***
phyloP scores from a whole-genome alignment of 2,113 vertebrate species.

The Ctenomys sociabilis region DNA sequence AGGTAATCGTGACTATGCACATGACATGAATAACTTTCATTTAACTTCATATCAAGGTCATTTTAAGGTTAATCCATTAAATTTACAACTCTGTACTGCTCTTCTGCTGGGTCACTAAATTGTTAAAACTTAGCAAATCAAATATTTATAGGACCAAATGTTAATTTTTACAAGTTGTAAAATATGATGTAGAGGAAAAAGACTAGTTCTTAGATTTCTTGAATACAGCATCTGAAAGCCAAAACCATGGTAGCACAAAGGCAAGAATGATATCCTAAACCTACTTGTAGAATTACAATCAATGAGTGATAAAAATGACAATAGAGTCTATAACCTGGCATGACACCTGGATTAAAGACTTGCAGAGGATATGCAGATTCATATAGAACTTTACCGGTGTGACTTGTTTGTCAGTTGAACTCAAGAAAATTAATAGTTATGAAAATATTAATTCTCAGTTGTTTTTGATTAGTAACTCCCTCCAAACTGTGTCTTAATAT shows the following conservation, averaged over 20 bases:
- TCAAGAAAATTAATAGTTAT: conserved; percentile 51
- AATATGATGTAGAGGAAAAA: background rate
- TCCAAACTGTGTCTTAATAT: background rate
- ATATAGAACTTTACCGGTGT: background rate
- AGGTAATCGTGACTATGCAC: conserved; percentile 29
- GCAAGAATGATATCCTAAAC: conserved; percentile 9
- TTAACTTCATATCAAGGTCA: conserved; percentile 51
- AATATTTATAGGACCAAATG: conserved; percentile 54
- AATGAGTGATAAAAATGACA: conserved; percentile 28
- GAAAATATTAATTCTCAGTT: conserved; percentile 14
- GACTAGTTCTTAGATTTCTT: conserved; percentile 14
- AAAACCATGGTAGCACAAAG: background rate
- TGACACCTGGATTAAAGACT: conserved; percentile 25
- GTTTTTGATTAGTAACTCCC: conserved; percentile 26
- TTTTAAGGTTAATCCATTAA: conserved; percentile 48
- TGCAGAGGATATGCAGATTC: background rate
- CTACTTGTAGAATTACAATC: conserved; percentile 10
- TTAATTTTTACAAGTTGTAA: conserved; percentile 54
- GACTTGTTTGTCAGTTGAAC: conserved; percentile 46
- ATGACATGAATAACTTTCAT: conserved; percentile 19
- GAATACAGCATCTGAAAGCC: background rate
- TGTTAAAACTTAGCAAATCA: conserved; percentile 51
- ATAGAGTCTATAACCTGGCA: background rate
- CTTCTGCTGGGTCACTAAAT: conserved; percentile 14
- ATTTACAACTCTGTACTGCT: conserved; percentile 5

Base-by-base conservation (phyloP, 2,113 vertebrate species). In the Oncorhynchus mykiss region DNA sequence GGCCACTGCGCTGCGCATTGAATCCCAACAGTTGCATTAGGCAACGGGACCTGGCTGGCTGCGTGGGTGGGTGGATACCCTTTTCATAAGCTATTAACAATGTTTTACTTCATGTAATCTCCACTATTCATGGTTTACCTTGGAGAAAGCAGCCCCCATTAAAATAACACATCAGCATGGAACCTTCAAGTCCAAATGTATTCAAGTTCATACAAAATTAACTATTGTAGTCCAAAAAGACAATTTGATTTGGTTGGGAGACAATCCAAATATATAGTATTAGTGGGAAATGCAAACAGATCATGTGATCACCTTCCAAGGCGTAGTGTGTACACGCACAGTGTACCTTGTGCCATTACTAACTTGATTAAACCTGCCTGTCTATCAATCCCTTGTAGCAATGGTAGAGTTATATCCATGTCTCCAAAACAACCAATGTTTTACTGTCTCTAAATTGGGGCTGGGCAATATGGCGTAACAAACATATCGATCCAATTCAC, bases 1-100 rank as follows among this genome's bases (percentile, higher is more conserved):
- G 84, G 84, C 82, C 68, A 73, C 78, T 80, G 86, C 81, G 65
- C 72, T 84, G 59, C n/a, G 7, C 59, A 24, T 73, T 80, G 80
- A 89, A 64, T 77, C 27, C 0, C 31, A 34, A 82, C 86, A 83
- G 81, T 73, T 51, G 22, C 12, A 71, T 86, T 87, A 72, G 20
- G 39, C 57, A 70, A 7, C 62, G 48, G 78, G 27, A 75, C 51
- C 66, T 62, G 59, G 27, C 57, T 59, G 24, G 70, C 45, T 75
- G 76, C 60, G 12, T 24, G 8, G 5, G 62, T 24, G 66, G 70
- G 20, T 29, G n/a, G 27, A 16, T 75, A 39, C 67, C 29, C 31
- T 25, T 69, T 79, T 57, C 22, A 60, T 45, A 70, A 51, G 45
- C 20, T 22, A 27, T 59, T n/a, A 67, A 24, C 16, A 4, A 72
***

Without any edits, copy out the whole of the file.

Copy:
phyloP scores from a whole-genome alignment of 2,113 vertebrate species.

The Ctenomys sociabilis region DNA sequence AGGTAATCGTGACTATGCACATGACATGAATAACTTTCATTTAACTTCATATCAAGGTCATTTTAAGGTTAATCCATTAAATTTACAACTCTGTACTGCTCTTCTGCTGGGTCACTAAATTGTTAAAACTTAGCAAATCAAATATTTATAGGACCAAATGTTAATTTTTACAAGTTGTAAAATATGATGTAGAGGAAAAAGACTAGTTCTTAGATTTCTTGAATACAGCATCTGAAAGCCAAAACCATGGTAGCACAAAGGCAAGAATGATATCCTAAACCTACTTGTAGAATTACAATCAATGAGTGATAAAAATGACAATAGAGTCTATAACCTGGCATGACACCTGGATTAAAGACTTGCAGAGGATATGCAGATTCATATAGAACTTTACCGGTGTGACTTGTTTGTCAGTTGAACTCAAGAAAATTAATAGTTATGAAAATATTAATTCTCAGTTGTTTTTGATTAGTAACTCCCTCCAAACTGTGTCTTAATAT shows the following conservation, averaged over 20 bases:
- TCAAGAAAATTAATAGTTAT: conserved; percentile 51
- AATATGATGTAGAGGAAAAA: background rate
- TCCAAACTGTGTCTTAATAT: background rate
- ATATAGAACTTTACCGGTGT: background rate
- AGGTAATCGTGACTATGCAC: conserved; percentile 29
- GCAAGAATGATATCCTAAAC: conserved; percentile 9
- TTAACTTCATATCAAGGTCA: conserved; percentile 51
- AATATTTATAGGACCAAATG: conserved; percentile 54
- AATGAGTGATAAAAATGACA: conserved; percentile 28
- GAAAATATTAATTCTCAGTT: conserved; percentile 14
- GACTAGTTCTTAGATTTCTT: conserved; percentile 14
- AAAACCATGGTAGCACAAAG: background rate
- TGACACCTGGATTAAAGACT: conserved; percentile 25
- GTTTTTGATTAGTAACTCCC: conserved; percentile 26
- TTTTAAGGTTAATCCATTAA: conserved; percentile 48
- TGCAGAGGATATGCAGATTC: background rate
- CTACTTGTAGAATTACAATC: conserved; percentile 10
- TTAATTTTTACAAGTTGTAA: conserved; percentile 54
- GACTTGTTTGTCAGTTGAAC: conserved; percentile 46
- ATGACATGAATAACTTTCAT: conserved; percentile 19
- GAATACAGCATCTGAAAGCC: background rate
- TGTTAAAACTTAGCAAATCA: conserved; percentile 51
- ATAGAGTCTATAACCTGGCA: background rate
- CTTCTGCTGGGTCACTAAAT: conserved; percentile 14
- ATTTACAACTCTGTACTGCT: conserved; percentile 5

Base-by-base conservation (phyloP, 2,113 vertebrate species). In the Oncorhynchus mykiss region DNA sequence GGCCACTGCGCTGCGCATTGAATCCCAACAGTTGCATTAGGCAACGGGACCTGGCTGGCTGCGTGGGTGGGTGGATACCCTTTTCATAAGCTATTAACAATGTTTTACTTCATGTAATCTCCACTATTCATGGTTTACCTTGGAGAAAGCAGCCCCCATTAAAATAACACATCAGCATGGAACCTTCAAGTCCAAATGTATTCAAGTTCATACAAAATTAACTATTGTAGTCCAAAAAGACAATTTGATTTGGTTGGGAGACAATCCAAATATATAGTATTAGTGGGAAATGCAAACAGATCATGTGATCACCTTCCAAGGCGTAGTGTGTACACGCACAGTGTACCTTGTGCCATTACTAACTTGATTAAACCTGCCTGTCTATCAATCCCTTGTAGCAATGGTAGAGTTATATCCATGTCTCCAAAACAACCAATGTTTTACTGTCTCTAAATTGGGGCTGGGCAATATGGCGTAACAAACATATCGATCCAATTCAC, bases 1-100 rank as follows among this genome's bases (percentile, higher is more conserved):
- G 84, G 84, C 82, C 68, A 73, C 78, T 80, G 86, C 81, G 65
- C 72, T 84, G 59, C n/a, G 7, C 59, A 24, T 73, T 80, G 80
- A 89, A 64, T 77, C 27, C 0, C 31, A 34, A 82, C 86, A 83
- G 81, T 73, T 51, G 22, C 12, A 71, T 86, T 87, A 72, G 20
- G 39, C 57, A 70, A 7, C 62, G 48, G 78, G 27, A 75, C 51
- C 66, T 62, G 59, G 27, C 57, T 59, G 24, G 70, C 45, T 75
- G 76, C 60, G 12, T 24, G 8, G 5, G 62, T 24, G 66, G 70
- G 20, T 29, G n/a, G 27, A 16, T 75, A 39, C 67, C 29, C 31
- T 25, T 69, T 79, T 57, C 22, A 60, T 45, A 70, A 51, G 45
- C 20, T 22, A 27, T 59, T n/a, A 67, A 24, C 16, A 4, A 72